They currently have a large number of people in the Kherson area, but they cannot move them. At the same time, Kyiv is attacking Lyman, which can be taken as preparation for the liberation of the Luhansk region. Because according to my information, the Russians do not have a large number of people in the Luhansk direction.
Of course, there are different options, you can go to the Luhansk and Donetsk regions or towards Mariupol or Melitopol. The Russians are now trying really hard to find out what plans the Ukrainian military has. The next month will be very interesting indeed, where and how it will take place and how the Ukrainian army will use it.
Now he can use heavy armored vehicles, but later there may actually be a situation where even tanks can’t get through. And I hope that Ukraine will use this strategic advantage effectively.
What is the situation at the front?
In recent days, the political environment in which it takes place is changing faster than the situation on the front. The initiative in the war is clearly taken by the Ukrainian army.
At Kherson, the Ukrainian offensive ran into a relatively well-prepared Russian defense. The Ukrainian attack did not “burn out”, but the losses there are not negligible, and the Russian front did not collapse. Wouldn’t it help the attacking units to open a second front, for example, towards Melitopol or Mariupol?
The offensive in the Kherson direction does not proceed so quickly, because it is quite an open landscape compared to Kharkiv. What is “positive” news, the paratroopers are sitting in their trenches. And the Ukrainian army is slowly liquidating them instead of carrying out special missions and occupying new territories.
Regarding the opening of another queue. Yes, it can be a variant that they will symbolically attack the Luhansk region and the main attack will be on Melitopol and Mariupol. But if you really want to surround the Russian troops, you have to go at least as far as Crimea. If you look at the map, the distances between individual places are large, and that also has its risks.
Or it will be done the other way around and the main attack will be directed to the Luhansk region. But at the same time, you don’t know where they can strike from. Only the Ukrainian command really knows where and how many people it has, what reserves it has and where it could potentially advance.
It is also necessary to realize that if you push the Russians out of the south and the north and advance to, for example, the Luhansk region, it will be easier for the Russian command to determine where to send troops and defend effectively.
Mychajlo Samus is the director of the Kyiv-based independent security think tank New Geopolitics Research Network. He worked for over twelve years in the Ukrainian armed forces. He started his career as a journalist for the Defense Express Ukrainian website. As editor-in-chief, he led the Export Control Newsletter.
How difficult will it be for the Ukrainians to keep the recaptured positions?
It will be a big challenge for both the Ukrainian army and society. The Kiev region was occupied for a month and the newly liberated regions for half a year. The locals see that they are returning to a free and civilized world and it needs to be maintained. It is important to quickly form, in addition to defense units, a territorial defense of people who return there or stay there and to set up the processes correctly.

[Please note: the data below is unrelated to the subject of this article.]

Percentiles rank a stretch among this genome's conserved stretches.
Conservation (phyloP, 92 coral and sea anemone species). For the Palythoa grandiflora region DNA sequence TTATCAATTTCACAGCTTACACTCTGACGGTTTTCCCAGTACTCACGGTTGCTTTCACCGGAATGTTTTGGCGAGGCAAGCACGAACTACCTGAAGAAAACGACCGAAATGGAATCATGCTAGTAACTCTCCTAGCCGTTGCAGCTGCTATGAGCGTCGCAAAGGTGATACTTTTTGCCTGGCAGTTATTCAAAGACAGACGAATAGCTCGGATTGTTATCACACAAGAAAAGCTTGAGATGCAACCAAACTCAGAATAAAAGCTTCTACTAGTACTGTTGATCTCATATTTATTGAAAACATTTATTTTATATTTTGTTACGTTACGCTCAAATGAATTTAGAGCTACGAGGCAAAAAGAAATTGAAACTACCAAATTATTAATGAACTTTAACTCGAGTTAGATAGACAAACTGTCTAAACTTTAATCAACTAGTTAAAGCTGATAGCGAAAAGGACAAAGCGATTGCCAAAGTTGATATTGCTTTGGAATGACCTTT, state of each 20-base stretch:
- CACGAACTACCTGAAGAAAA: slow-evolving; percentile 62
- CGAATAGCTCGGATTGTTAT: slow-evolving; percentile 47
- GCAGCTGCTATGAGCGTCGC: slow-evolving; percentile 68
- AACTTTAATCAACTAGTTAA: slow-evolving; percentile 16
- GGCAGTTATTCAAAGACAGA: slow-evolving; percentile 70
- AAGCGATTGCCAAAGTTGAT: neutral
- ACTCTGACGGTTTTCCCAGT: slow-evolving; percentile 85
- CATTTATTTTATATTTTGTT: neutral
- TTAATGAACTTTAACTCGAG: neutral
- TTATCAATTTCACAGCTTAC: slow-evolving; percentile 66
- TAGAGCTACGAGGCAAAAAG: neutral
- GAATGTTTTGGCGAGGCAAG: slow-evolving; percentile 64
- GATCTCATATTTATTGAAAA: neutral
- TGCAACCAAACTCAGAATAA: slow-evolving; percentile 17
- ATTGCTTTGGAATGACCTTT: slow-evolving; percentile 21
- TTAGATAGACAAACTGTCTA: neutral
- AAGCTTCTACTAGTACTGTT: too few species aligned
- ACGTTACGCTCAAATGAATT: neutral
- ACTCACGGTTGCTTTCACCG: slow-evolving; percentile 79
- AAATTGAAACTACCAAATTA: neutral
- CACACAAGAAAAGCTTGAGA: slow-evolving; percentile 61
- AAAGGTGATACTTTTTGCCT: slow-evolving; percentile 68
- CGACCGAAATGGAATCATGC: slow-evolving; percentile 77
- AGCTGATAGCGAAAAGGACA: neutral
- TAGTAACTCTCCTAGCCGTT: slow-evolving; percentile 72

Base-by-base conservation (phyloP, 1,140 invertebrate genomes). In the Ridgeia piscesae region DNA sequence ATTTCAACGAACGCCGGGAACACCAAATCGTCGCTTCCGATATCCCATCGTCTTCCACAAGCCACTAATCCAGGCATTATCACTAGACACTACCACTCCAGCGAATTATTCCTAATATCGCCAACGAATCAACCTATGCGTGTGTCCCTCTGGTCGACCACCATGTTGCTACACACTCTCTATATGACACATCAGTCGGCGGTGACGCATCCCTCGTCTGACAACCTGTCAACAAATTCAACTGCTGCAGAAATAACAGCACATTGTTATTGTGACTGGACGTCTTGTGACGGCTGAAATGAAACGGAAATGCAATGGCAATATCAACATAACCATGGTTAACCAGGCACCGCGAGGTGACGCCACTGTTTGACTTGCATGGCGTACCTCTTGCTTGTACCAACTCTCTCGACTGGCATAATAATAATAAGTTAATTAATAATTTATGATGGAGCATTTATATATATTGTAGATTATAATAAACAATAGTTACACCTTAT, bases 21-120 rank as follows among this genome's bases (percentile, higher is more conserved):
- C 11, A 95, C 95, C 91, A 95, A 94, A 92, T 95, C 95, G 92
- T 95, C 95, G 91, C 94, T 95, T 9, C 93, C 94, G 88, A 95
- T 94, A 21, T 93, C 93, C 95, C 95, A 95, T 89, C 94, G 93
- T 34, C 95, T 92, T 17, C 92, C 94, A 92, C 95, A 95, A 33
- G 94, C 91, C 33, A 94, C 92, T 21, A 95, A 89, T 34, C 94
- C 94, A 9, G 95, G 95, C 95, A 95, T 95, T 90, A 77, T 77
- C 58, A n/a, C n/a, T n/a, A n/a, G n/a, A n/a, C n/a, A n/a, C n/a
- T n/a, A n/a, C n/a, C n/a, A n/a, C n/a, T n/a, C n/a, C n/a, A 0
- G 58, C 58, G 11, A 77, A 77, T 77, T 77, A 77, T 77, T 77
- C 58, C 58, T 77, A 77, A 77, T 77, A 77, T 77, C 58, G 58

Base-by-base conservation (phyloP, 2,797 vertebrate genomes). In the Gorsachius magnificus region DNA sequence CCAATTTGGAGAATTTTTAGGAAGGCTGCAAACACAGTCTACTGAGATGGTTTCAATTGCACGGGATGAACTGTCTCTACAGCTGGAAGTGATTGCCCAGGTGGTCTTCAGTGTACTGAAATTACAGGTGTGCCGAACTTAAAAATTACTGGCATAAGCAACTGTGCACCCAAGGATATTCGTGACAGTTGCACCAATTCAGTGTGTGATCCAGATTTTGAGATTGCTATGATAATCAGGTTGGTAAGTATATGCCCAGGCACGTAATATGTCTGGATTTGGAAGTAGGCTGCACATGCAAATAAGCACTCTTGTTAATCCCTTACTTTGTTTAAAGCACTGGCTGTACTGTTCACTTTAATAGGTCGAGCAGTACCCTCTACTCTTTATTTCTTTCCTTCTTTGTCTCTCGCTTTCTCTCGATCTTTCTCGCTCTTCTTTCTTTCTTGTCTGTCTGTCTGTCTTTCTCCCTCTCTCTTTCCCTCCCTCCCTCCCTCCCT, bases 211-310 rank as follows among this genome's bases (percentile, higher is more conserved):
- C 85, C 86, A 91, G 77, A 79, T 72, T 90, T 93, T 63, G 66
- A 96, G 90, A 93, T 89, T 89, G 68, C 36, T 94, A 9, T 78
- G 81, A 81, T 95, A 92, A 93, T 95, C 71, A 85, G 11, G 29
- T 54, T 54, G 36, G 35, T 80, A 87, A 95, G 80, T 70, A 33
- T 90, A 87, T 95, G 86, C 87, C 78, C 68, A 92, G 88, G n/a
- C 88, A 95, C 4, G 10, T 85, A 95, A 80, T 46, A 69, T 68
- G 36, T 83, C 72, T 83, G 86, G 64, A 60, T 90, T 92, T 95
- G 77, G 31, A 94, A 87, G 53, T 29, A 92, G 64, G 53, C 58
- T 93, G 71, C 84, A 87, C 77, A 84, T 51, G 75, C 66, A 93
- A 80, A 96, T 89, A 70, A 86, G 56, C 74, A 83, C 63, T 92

The Russian mobilization is a challenge for the Ukrainian army, which it must respond to and work with. It may happen that the 300,000 soldiers will be deployed again along the entire length of the Ukrainian border. At the same time, it is necessary to monitor and analyze how Belarus can possibly get involved in this.
Russian attacks continue around the towns of Soledar and Bakhmut in the Donetsk region. What is the strategic sense of their attempts to go on the offensive in this area?
From a military-tactical point of view, it has no meaning. From a political or emotional point of view, they can show that they too are attacking and want to liberate the rest of the Donetsk region.
The established self-governments in the occupied territories will start referendums on joining the Russian Federation this week. Could Moscow, in the event that the Ukrainian army advances to the given territories, use tactical nuclear weapons on the grounds that it is a threat to its territory?
In this way, Putin would completely question the nuclear agreement, everyone could say that if someone wants the occupied territory back, they will use nuclear weapons. But it doesn’t change anything for Ukraine, it fights and defends its territory, and if it gave in to this blackmail, it wouldn’t have to fight from day one.
The Russians are rioting
Hundreds of Russians throughout the country rioted because of the announcement of mobilization. The police cracked down hard on it. View images from the Moscow protest.
From the very beginning of the invasion, the probability of using nuclear weapons is very low, and even now Russia is bluffing. If it used them, it would be a de facto violation of the Budapest Memorandum, and Moscow would no longer defend it.
But I am concerned that in Russia various marginal personalities are increasingly gaining a say and influence. Although it does not seem like it, Putin is trying to maintain the image of some kind of Russian civilization, but he had structures and persons around him who would not approve of a nuclear attack. But these marginals want to see Russia as the biggest empire in the world, which will dictate terms to the United States and the West, with no regard for the economy or security guarantees.
In such a situation, the United States and Great Britain must clearly say that they take over guarantees for the nuclear security of Ukraine. In my opinion, the leading representatives of both countries indicate in their statements that the reaction would be harsh, and this worries Moscow.